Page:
The takeaway of Terry Furry’s work is aptly cradled within the oxymoronic title of his current solo show, Vulnerable Gods. The show is now on view at LuckyLo (previously Loakal, 560 2nd St., Oakland) as the space’s last show before it transitions into a full boutique. His large-scale oil paintings aim to intimately dismantle the contradiction between power and vulnerability, particularly in the context of masculinity. Furry (previously an Express employee) reimagines Greek mythology to approach the topic, depicting characters such as Narcissus, Icarus, Orpheus, and Adonis (the god of beauty) as sensitive, emotional, nude figures. Furry’s painting style is photorealistic but posterized, intentionally employing a limited gradation of tones with definition between each color. The technique produces figures that are sensual and relatable, yet subtly abstracted, maintaining a protective distance. Rendered that way, his subjects — who hold symbolically potent props such as crutches and electric guitars — form an impressive series of portraits that infuse sensitivity with power.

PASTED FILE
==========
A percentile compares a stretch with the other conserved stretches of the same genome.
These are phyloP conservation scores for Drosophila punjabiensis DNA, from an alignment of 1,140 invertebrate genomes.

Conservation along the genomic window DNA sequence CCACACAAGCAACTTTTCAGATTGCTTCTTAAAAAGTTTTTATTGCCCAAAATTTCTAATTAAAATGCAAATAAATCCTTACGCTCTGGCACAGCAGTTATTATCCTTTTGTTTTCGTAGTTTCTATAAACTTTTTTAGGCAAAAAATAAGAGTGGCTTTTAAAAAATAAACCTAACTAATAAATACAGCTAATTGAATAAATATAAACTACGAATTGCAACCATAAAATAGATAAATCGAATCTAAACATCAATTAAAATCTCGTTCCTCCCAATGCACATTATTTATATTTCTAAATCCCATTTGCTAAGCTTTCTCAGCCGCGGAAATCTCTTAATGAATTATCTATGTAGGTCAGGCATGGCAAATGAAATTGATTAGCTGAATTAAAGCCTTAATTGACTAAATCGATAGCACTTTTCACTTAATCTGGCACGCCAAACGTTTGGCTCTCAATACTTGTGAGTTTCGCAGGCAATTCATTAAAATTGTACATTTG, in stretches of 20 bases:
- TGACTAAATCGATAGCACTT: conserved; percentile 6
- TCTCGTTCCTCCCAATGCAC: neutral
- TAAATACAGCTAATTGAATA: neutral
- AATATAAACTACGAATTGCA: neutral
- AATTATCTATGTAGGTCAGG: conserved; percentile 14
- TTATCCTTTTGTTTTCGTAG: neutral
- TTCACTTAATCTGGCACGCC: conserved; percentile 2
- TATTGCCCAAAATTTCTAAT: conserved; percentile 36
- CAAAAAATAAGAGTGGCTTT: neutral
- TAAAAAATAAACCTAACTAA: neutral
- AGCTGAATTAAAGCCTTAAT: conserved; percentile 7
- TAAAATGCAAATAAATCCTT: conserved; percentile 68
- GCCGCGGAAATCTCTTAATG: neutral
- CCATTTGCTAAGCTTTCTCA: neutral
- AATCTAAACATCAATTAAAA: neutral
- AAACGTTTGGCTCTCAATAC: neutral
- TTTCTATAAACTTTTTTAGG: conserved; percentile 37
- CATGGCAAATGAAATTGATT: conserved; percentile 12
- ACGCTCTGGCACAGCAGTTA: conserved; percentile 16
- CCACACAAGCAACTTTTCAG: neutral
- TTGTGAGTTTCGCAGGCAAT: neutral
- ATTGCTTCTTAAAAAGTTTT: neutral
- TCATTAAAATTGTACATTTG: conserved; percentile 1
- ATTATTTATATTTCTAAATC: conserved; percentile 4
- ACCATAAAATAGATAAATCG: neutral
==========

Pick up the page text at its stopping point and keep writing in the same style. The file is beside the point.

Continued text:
Inspired by Robert Rauschenberg’s 1955 piece “Bed,” New Bed at Krowswork Gallery (480 23rd St., Oakland) explores the symbol as a nest woven from the intersection of identities — highly personal, yet sometimes shared. Through the work of five artists creating in various disciplines, including combinations of sculpture, video, photography, and installation, the bed emerges as a cultural trope infused with historical residue ready to be personalized. In Roderick Kiracofe’s immersive installation, the viewer enters a dark room draped in historical quilts. Housed within the womb-like alcove are a table and chairs and an intimate video loop (made in collaboration with Jason Hanasik) featuring Kiracofe’s life partner, Jack. Within this work, the bed is deconstructed into its defining elements of intimacy, rest, comfort, and shared privacy. In another installation, Nicole Shaffer literally deconstructed the bed that she shared during a past marriage. She tore, stained, wrote on, and embroidered the sheets, cutting open the mattress to form a deep hole housing flowers, crystals, and a stuffed cat sculpture. Shaffer then took the bed into the Orinda hills for a three-day performance of catharsis and renewal that was documented by photographer Gina Cholik and video artist Anne Klint. Shaffer’s piece embodies the potential of the bed as a symbol of identity and personal narrative available to be reworked to form a new emotional resting place. New Bed also features a video by Sanford Biggers and work by artist duo Karen and Malik Seneferu.